Professional Development Assignments:
Public health efforts and those of private medicine complement each other and together serve the spectrum of health service needs of American society. Why, then, has their relationship been so contentious?
The Institute of Medicine report of 1999 cites two major studies that establish medical errors as one of the leading causes of death and disability in the United States. Should the federal government take the necessary steps to monitor the status of this high-risk situation, as it does with other epidemics, or should the government continue to trust the providers of health care to deal forthrightly with the problem?
Analyze why legislative attempts to address only one of the trio of rising costs, lack of universal access, or variable quality of health care only worsens the remaining two.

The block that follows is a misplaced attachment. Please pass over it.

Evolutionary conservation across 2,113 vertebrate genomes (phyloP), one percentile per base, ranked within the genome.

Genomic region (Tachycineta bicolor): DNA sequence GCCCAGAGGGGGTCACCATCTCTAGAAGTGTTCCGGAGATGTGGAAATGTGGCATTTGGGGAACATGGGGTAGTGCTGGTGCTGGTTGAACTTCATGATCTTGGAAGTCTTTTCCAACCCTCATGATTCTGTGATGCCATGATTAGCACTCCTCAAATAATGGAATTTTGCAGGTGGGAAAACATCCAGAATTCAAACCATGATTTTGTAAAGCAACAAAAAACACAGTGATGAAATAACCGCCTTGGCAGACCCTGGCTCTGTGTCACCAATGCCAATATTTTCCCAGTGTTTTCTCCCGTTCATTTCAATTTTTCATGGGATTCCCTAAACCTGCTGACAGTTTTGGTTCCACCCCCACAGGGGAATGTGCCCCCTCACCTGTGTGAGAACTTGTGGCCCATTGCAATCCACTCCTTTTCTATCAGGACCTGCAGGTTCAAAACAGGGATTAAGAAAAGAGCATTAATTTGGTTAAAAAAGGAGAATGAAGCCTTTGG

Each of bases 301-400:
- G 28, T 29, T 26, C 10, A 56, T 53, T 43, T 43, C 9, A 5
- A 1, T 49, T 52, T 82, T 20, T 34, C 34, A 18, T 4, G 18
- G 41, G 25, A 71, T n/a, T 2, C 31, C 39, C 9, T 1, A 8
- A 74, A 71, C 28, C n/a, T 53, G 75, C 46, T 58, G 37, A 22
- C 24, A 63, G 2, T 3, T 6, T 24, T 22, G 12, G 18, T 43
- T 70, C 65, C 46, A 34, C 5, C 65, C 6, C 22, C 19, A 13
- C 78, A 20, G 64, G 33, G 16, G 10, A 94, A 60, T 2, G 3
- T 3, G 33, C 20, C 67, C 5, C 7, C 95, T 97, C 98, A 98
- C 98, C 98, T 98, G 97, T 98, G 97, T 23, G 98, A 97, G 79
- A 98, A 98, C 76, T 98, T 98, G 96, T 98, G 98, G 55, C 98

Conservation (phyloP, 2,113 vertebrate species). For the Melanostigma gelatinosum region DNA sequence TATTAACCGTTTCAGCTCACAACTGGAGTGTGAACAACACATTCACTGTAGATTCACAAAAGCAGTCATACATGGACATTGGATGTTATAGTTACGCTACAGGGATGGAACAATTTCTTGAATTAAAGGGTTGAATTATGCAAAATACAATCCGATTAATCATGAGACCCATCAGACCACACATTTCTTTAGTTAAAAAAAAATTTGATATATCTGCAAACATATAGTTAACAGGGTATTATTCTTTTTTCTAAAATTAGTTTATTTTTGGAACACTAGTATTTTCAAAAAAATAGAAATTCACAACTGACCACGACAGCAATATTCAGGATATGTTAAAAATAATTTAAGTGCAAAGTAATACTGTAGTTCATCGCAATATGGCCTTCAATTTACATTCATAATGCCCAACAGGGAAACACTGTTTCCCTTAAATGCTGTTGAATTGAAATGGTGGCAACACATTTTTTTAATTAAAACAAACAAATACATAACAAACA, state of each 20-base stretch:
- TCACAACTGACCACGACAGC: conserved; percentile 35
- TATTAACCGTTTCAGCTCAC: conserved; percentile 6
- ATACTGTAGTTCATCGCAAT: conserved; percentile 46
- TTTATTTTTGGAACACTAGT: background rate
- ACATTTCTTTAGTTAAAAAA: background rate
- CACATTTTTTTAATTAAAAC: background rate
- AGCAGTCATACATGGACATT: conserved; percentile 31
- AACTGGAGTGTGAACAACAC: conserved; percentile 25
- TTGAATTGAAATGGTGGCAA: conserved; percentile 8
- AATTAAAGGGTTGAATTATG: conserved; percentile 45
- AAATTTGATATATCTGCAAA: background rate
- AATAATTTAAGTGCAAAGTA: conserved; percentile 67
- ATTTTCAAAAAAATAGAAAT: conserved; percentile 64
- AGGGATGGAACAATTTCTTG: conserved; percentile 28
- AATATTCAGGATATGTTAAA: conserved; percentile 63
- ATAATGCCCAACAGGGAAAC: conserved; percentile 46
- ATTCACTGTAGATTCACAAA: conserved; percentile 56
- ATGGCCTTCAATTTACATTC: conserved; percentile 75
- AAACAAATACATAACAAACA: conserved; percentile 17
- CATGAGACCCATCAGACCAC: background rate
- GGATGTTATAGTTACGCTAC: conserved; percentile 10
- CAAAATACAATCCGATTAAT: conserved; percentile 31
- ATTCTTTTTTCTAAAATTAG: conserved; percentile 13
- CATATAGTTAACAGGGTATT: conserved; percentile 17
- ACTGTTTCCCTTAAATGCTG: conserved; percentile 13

in no proximity to nearby land, caused much speculation for Columbus and his crew of sailors. Even before its popularization in Western culture as a “prodigious and enchanted place,” (Jarvis, 2010, p. 13), sailors passing by coined Bermuda the “Isle of Devils” upon hearing the calls of indigenous cahow birds, the squeals of wild pigs left by the early Spaniards on shore, and the stormy weather (History, 2010). This dangerous stretch of ocean recounted by sailors as a windless expanse of water replete with vessel remnants and debris is now known as the area of water between Bermuda and the Caribbean, officially called the Sargasso Sea (Jarvis, 2019). The first ship to be wrecked on Bermuda’s land by the treacherous surrounding rings of coral reef was the British Sea Venture in 1609, heading to Jamestown, Virginia (Craven, 1990). Allegedly, a great storm was attributed for the shipwreck that left over five hundred travellers stranded on the island for 9 months. Although the majority of passengers managed to continue their journey towards the final destination, three of the survivors decided to stay back (Craven, 1990). This eventually led to the country’s settlement as a British territory in 1612, with the Town of St. George proving the oldest continually inhabited English town in the Americas (Craven, 1990). The Sea Venture’s notorious shipwreck has been recounted in fictional narratives throughout history, even believed to have inspired Shakespeare’s acclaimed tale of shipwreck and sorcery, The Tempest (Lefroy, 1981). The countless tales of unexplainable ship and aircraft disappearances which have taken place in the deadly waters of the Atlantic Ocean’s triangular shaped territory aren’t the only thing that’s dark about Bermuda’s past (Cochran-Smith, 2003). Because of its mid-Atlantic location ideal for transit, this mysterious path of water was also once attributed as the “Triangular Trade Route” as it carried vessels filled with African men, women, and children to the Americas, as well as Brazil, other southern countries, and Bermuda (Emert, 1995). By the end of the 17th Century, British and French slavers dominated the Atlantic routes, moving an estimated four-million African slaves to plantations, mines and factories (Emert, 1995). The commerce of slaves along this passage of sea – as well as the influx of immigrants from Portugal and the West Indies – has contributed to much of Bermuda’s racial and cultural diversity. Many of the island’s residents today proudly trace their roots back to these bloodlines, and in such, Bermuda is actively focused on commemorating the stories of those “who were forcibly transported across the sea to a New World, bereft of nearly all material evidence >GET ANSWER